Advances in UDP-N-acetylglucosamine enolpyruvyl transferase (MurA) covalent inhibition

Maycon V. de Oliveira, Renan M. Furtado, Kauê S. da Costa, Serhii Vakal, Anderson H. Lima

    Research output: Contribution to journalReview Article or Literature Reviewpeer-review

    5 Citations (Scopus)
    19 Downloads (Pure)


    Peptidoglycan is a cross-linked polymer responsible for maintaining the bacterial cell wall integrity and morphology in Gram-negative and Gram-positive bacteria. The peptidoglycan pathway consists of the enzymatic reactions held in three steps: cytoplasmic, membrane-associated, and periplasmic. The Mur enzymes (MurA-MurF) are involved in a cytoplasmic stage. The UDP-N-acetylglucosamine enolpyruvyl transferase (MurA) enzyme is responsible for transferring the enolpyruvate group from phosphoenolpyruvate (PEP) to UDP-N-acetylglucosamine (UNAG) to form UDP-N-acetylglucosamine enolpyruvate (EP-UNAG). Fosfomycin is a natural product analogous to PEP that acts on the MurA target enzyme via binding covalently to the key cysteine residue in the active site. Similar to fosfomycin, other MurA covalent inhibitors have been described with a warhead in their structure that forms a covalent bond with the molecular target. In MurA, the nucleophilic thiolate of Cys115 is pointed as the main group involved in the warhead binding. Thus, in this minireview, we briefly describe the main recent advances in the design of MurA covalent inhibitors.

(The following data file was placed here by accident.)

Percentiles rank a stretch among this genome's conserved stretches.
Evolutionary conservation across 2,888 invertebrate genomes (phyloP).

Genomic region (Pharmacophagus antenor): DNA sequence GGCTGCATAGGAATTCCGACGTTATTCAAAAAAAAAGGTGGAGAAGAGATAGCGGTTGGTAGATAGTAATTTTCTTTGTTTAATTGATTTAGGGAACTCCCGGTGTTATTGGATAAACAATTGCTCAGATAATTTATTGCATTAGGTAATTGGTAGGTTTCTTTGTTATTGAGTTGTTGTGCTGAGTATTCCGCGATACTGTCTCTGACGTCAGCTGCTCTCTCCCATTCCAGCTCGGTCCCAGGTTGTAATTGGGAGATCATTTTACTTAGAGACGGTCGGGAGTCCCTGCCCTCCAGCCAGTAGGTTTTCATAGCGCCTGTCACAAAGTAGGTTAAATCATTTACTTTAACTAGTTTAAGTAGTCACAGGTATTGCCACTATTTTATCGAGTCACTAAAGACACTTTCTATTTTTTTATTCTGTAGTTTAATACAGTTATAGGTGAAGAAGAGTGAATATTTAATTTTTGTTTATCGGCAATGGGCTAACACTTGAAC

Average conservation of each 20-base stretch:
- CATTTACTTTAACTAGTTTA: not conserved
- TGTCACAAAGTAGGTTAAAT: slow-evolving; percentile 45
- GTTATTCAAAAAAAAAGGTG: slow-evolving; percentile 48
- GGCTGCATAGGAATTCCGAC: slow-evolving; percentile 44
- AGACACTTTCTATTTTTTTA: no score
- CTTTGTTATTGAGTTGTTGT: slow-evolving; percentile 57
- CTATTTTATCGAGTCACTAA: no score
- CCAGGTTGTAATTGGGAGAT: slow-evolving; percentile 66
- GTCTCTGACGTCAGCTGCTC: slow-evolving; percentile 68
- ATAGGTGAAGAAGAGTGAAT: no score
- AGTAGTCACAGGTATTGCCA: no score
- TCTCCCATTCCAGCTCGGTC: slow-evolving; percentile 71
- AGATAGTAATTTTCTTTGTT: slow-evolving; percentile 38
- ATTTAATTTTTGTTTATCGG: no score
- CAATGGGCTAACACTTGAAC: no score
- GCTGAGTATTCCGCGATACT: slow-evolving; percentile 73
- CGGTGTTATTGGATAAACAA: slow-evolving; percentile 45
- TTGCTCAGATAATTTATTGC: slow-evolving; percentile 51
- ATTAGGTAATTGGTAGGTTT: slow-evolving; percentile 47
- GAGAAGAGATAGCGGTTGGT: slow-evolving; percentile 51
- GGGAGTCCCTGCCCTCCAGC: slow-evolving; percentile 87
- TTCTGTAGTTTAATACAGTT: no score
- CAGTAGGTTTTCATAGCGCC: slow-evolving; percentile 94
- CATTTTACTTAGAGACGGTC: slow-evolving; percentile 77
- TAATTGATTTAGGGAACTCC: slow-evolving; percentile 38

Original languageEnglish
    JournalFrontiers in Molecular Biosciences
    Publication statusPublished - 20 Jul 2022
    MoE publication typeA2 Review article in a scientific journal


    • Covalent inhibitors
    • Bacterial resistance
    • Fosfomycin
    • Peptidoglycan
    • MurA enzyme


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